The castle is used as a stand in for the exterior and interior of Hogwarts in the Harry Potter films (though the wide angle images are computer generated). It has previously been a location used in Becket, Blackadder; Robin Hood: Prince of Thieves and many others (see below).

The castle is open to the public throughout the summer. After Windsor Castle, it is the second largest inhabited castle in England. The castle was rated 10th in the Historic Houses Association English Visitor Attractions Survey, with 195,504 visitors in 2006.

The castle consists of two main rings of buildings. The inner ring is set around a small courtyard and contains the principal rooms. This structure is at the centre of a large bailey. As the central block was not large enough to contain all the accommodations required in later centuries, a large range of buildings was constructed along the south wall of the bailey. These two main areas of accommodation are connected by a link building. There are towers at regular intervals along the walls of the outer bailey. About a sixth of the bailey wall has been reduced almost to ground level on the bailey side to open up views into the park. Stable and service yards adjoin the castle outside the bailey; these would not have existed when the castle still had a military function.

Alnwick Castle has two parks. Immediately to the north of the castle is a relatively small park straddling the River Aln which was landscaped by Lancelot Brown ("Capability Brown") and Thomas Call in the 18th century; it is known locally as The Pastures. Nearby is the much larger Hulne Park, which contains the remains of Hulne Priory.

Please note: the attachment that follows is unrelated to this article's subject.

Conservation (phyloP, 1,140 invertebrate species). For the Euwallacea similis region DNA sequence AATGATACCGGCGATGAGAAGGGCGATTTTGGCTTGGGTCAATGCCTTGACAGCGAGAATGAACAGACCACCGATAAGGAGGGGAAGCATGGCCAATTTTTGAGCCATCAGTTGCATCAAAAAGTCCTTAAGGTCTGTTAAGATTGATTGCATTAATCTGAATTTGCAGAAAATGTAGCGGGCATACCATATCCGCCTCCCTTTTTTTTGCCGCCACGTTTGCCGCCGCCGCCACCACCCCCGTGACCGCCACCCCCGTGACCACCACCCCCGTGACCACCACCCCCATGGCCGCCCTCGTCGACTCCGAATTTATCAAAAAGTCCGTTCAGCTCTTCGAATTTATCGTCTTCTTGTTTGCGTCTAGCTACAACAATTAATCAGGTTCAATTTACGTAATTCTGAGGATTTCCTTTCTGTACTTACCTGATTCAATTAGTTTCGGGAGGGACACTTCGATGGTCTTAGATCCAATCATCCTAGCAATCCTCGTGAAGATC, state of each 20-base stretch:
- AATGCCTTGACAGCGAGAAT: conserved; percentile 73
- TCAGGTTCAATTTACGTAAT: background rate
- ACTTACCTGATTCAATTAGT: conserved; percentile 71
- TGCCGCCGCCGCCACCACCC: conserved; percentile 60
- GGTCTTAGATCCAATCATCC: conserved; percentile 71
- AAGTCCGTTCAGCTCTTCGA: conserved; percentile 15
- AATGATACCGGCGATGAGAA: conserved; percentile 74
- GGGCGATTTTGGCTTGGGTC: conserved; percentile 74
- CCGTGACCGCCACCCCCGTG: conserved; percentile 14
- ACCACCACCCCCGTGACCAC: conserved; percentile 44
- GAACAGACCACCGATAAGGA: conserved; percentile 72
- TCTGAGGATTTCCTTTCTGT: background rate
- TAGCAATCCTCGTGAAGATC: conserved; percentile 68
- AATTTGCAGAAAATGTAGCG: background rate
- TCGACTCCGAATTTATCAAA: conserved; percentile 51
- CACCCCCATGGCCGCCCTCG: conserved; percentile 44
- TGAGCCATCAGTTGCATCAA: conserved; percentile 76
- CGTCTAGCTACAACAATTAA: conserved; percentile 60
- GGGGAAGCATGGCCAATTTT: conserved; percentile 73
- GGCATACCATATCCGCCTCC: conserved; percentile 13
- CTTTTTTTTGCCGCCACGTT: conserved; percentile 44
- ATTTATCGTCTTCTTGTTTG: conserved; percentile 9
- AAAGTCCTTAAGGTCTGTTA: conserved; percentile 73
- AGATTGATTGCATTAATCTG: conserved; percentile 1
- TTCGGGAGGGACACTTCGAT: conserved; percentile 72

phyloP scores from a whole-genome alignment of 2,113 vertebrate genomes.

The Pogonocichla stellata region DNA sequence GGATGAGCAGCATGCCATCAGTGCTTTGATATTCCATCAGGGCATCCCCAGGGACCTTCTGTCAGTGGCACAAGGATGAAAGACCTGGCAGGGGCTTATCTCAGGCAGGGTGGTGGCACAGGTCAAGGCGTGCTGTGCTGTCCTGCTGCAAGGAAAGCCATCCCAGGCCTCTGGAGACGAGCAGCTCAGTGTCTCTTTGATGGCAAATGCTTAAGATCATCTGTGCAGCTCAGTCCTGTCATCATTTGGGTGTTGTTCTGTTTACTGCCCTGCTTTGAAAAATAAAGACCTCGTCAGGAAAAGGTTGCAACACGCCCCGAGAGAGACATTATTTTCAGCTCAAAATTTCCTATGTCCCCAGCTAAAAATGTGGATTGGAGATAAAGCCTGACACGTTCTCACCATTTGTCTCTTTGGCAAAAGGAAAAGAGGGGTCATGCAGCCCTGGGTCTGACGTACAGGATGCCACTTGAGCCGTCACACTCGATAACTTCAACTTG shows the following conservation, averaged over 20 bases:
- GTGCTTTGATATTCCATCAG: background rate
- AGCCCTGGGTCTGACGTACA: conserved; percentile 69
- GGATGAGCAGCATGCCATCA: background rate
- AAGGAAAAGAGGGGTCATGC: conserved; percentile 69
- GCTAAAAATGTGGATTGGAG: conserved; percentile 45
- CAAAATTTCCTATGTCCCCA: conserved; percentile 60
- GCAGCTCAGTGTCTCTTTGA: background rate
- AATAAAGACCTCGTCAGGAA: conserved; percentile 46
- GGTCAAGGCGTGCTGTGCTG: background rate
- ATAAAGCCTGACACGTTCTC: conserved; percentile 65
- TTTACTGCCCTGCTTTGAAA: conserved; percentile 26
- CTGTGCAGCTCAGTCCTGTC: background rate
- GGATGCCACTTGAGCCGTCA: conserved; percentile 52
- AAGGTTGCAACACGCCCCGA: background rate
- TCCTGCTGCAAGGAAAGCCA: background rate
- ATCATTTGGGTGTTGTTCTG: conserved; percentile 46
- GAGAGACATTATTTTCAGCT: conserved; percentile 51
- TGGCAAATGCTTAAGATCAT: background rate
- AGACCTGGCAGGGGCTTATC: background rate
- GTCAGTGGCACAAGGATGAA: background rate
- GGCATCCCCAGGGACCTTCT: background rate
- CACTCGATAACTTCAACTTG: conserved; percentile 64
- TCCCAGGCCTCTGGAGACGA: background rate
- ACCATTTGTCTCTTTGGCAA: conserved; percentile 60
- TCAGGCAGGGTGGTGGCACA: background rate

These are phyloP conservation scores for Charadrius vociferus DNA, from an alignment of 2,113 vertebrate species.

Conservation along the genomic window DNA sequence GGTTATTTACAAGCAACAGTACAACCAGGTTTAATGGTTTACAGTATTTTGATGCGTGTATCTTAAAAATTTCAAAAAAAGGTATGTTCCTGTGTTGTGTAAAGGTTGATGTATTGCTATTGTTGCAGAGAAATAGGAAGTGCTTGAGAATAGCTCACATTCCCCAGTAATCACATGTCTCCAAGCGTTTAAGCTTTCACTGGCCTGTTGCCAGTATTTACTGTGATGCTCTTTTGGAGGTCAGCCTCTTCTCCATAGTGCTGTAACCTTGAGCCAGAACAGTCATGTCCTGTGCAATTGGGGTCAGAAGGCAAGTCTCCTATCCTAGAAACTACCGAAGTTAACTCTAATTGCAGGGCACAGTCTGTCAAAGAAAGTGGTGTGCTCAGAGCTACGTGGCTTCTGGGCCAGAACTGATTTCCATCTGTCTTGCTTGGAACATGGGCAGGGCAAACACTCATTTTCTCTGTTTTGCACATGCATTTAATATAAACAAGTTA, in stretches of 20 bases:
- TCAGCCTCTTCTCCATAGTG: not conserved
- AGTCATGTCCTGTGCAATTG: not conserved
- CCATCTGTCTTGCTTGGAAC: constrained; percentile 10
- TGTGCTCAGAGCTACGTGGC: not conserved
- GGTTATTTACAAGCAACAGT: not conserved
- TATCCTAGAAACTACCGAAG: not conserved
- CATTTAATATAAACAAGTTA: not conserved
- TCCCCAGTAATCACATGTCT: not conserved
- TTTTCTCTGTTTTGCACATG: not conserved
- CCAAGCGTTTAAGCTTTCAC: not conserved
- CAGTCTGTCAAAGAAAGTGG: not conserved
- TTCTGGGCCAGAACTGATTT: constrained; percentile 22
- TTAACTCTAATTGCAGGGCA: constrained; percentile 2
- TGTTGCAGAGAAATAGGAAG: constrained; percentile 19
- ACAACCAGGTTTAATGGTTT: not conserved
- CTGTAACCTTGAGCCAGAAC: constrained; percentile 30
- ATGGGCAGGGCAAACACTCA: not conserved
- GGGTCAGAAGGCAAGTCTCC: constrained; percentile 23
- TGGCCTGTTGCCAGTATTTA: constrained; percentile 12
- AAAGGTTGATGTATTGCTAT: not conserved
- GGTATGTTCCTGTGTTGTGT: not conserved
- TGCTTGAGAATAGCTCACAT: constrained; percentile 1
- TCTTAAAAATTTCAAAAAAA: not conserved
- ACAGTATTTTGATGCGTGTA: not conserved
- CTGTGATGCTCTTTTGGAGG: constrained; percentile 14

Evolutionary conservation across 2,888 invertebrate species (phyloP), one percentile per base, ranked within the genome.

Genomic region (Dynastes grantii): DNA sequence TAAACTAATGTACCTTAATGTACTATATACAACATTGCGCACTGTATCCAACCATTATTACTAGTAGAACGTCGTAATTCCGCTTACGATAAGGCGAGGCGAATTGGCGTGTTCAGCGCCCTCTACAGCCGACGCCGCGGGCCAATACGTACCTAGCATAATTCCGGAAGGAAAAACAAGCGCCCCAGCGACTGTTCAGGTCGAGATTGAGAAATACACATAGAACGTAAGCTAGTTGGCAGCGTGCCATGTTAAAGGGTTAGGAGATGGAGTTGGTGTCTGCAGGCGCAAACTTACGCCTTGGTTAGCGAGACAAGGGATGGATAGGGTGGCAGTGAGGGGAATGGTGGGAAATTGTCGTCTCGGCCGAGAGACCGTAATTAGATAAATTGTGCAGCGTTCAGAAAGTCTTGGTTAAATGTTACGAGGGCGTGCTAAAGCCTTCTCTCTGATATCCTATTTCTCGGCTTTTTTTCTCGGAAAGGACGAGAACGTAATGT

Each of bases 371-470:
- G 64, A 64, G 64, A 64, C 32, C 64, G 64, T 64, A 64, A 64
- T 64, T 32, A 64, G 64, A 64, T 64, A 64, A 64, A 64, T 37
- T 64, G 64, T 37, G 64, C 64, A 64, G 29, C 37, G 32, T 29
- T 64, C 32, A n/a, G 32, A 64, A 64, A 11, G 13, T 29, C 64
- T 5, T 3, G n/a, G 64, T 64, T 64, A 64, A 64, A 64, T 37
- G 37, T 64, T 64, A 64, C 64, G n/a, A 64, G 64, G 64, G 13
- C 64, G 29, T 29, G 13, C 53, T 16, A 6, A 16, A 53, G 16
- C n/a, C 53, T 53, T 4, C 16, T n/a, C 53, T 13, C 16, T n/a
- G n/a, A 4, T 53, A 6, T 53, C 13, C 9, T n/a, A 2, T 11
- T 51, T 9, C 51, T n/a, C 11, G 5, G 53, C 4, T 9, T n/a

The castle is in good repair and used for many purposes. It provides a home for the present Duke and family and offices for Northumberland Estates, which manages the Duke's extensive farming and property holdings.

Location filming
Alnwick Castle has been used as a setting in many films and television series

* 1964 Becket
* 1971 Mary, Queen of Scots
* 1979 The Spaceman and King Arthur
* 1982 Ivanhoe, starring Anthony Andrews and James Mason
* 1990 or 1991 The Timekeeper
* 1991 Robin Hood: Prince of Thieves
* 1998 Monk Dawson
* 1998 Elizabeth (film)
* 2001 Harry Potter and the Philosopher's Stone
* 2002 Harry Potter and the Chamber of Secrets
* 2009 Harry Potter and the Half-Blood Prince
* 2010 Robin Hood, directed by Ridley Scott

* 1977 Count Dracula. BBC production starring Louis Jourdan and Frank Finlay.
* 1983 The Black Adder. Starring Rowan Atkinson in the first of the Blackadder series.
* 1984–86 Robin of Sherwood. Starring Michael Praed in the first and second series, Jason Connery in the third.
* 1987 Treasure Hunt. Anneka Rice, Kenneth Kendall and Wincey Willis followed the clues.
* 1993 The Clothes Show. Jeff Banks and Selina Scott presented a world of fashion.
* 1994 Highway. Harry Secombe presented this popular series.
* 1994 The Dwelling Place. Catherine Cookson Mini series starring James Fox.
* 1995 Antiques Roadshow . This featured some of the Castle's treasures as well as the usual exciting finds.
* 1995 The Fast Show. Starring Charlie Higson, Paul Whitehouse, John Thomson, Arabella Weir, Mark Williams, and many more.
* 1995 The Glass Virgin. Starring Nigel Havers, Sylvia Sims, and Emily Mortimer.
* 1995–6 The Famous Five, The BBC series of the Enid Blyton books.
* 1997 Ivanhoe. BBC series starring Steven Waddington and Christopher Lee.
* 1998 A Knight in Camelot. Disney Channel production starring Whoopi Goldberg and Michael York.
* 1999–2000 Badger. Drama series about wildlife police starring Jerome Flynn.
* 2000 A Dinner of Herbs. Catherine Cookson mini-series starring Billie Whitelaw.
* 2000 Watercolour Challenge. Channel 4 education series presented by Hannah Gordon.
* 2004 Bloody Britain. Discovery Channel production presented by Rory McGrath.
* 2005 The Virgin Queen.
* 2009 Dickinson's Real Deal

Description lifted entirely from Alnwick Castle From Wikipedia

More information:
Alnwick Castle
Alnwick Castle, chromolithograph by Alexander Francis Lydon, 1870


Warren Woodhouse said...
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ILuvNUFC said...

Thats quite an accusation to make. Not one of these photo are yours you cheeky fscker. I AM THE ORIGINAL AUTHOR. The only place I "found" them was on the memory card inside my camera. Next time get your facts right before you accuse anyone. Now GTFO of here